Jean Canou, the Resistance fighter, whose kidnapping of Sturmbannführer Helmut Kämpfe was the event that was said to have led the SS to Oradour, claimed that he thought a mistake had been made. "I am convinced that the Gestapo confused Oradour-sur-Glane with Oradour-sur-Vayres, a well known centre of resistance twenty miles away. Oradour-sur-Glane was one of the most passive villages in France." He said that shortly before the massacre a Resistance member had broken under Gestapo questioning and told the Germans about Resistance activity in Oradour-sur-Vayres. "There was no Resistance activity at Oradour-sur-Glane and there is no other reason why the Germans should have decided to wipe out the village." However read the account of Len Cotton regarding the resistance activity of the escape network.
It is worth stating that at this time in the court there was no universally agreed motive for the attack. Everyone had a theory as to why the SS had acted as they did, but there was no consensus. Some of the defendants had mentioned Kämpfe's abduction as a reason, some that they thought there was a Resistance presence at Oradour. Various witnesses had their own ideas, 44 years later André Desourteaux was to claim that it was done so that, "Their army could go through easily." That is, it was done to dissuade the Resistance from further attacks on Das Reich during the march to Normandy and the invasion front. The attack did indeed quieten the Resistance in the Limousin, it stunned them into a state of inactive shock.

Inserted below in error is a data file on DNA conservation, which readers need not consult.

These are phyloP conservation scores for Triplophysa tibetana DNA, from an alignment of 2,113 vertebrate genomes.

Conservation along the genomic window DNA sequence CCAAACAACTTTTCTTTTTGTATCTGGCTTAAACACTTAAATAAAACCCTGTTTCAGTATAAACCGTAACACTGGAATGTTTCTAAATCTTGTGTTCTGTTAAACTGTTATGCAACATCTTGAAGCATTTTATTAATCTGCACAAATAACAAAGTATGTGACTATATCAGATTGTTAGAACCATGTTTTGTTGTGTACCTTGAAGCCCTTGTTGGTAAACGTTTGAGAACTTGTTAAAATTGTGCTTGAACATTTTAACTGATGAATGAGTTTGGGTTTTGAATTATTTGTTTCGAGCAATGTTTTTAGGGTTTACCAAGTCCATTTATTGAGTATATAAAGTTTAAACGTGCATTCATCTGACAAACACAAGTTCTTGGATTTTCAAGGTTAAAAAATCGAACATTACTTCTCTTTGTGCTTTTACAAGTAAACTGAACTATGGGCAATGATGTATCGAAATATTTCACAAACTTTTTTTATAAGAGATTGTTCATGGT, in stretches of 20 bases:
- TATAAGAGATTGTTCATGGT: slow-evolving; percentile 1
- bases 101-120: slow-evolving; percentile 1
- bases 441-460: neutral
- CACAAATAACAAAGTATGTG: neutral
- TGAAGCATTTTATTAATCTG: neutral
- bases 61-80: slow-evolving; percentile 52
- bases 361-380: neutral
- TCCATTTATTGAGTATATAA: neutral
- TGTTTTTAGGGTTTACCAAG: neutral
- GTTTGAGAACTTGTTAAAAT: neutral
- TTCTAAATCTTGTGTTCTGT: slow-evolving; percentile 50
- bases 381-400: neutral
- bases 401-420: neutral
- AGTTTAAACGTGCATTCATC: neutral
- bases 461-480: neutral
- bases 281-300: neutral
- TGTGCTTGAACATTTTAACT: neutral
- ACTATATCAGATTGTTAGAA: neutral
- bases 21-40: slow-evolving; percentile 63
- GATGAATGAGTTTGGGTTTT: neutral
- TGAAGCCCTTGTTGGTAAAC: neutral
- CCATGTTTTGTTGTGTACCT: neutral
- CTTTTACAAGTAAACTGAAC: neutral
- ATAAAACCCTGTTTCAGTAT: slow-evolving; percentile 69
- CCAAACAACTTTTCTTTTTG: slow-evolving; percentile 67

Saturday 24 January 1953:
Jean Brouillard who represented the families of the victims interrupted the statements of witnesses to demand the death penalty for all 21 defendants, whom he accused of lying. "They completely lack sincerity. Each is as bad as the other. An exemplary sentence for all will be the only correct manifestation of French justice."
The court continued to hear witness statements from various people who had entered Oradour during and immediately after the SS was there. Mme. Demery who lost two sons and eleven other members of her family managed to reach the boys school before it was burnt and found their caps and satchels hanging in the schoolroom, but no sign of the children.
Perhaps the most controversial witness in the whole case was M. Massiéra a police official in the Limoges Police Force at the time of the massacre. He claimed, "In my opinion the massacre of Oradour-sur-Glane was certainly provoked by the assassination of two German soldiers on the viaduct at Saint Junien. The SS wanted to make an example; if they chose Oradour it was evidently because they were not in a position to destroy a town like Saint Junien, which has more than six thousand inhabitants." The killings to which he referred had taken place on the evening of 8 June when Resistance fighters opened fire on a group of ten soldiers walking across the viaduct. (this was before Das Reich arrived in the area) M. Massiéra's allegation profoundly shocked all those present in the court, as it seemed to place both the Resistance and the SS on the same level. He had visited Oradour just after the massacre and had seen the carnage in the church, so he was no armchair theorist, but a man with first hand experience of events.
Various witnesses who had managed to hide in the village mentioned the sound of the children's shoes as they were marched to the church. They could not see the procession, but could hear it and the sound was a haunting one.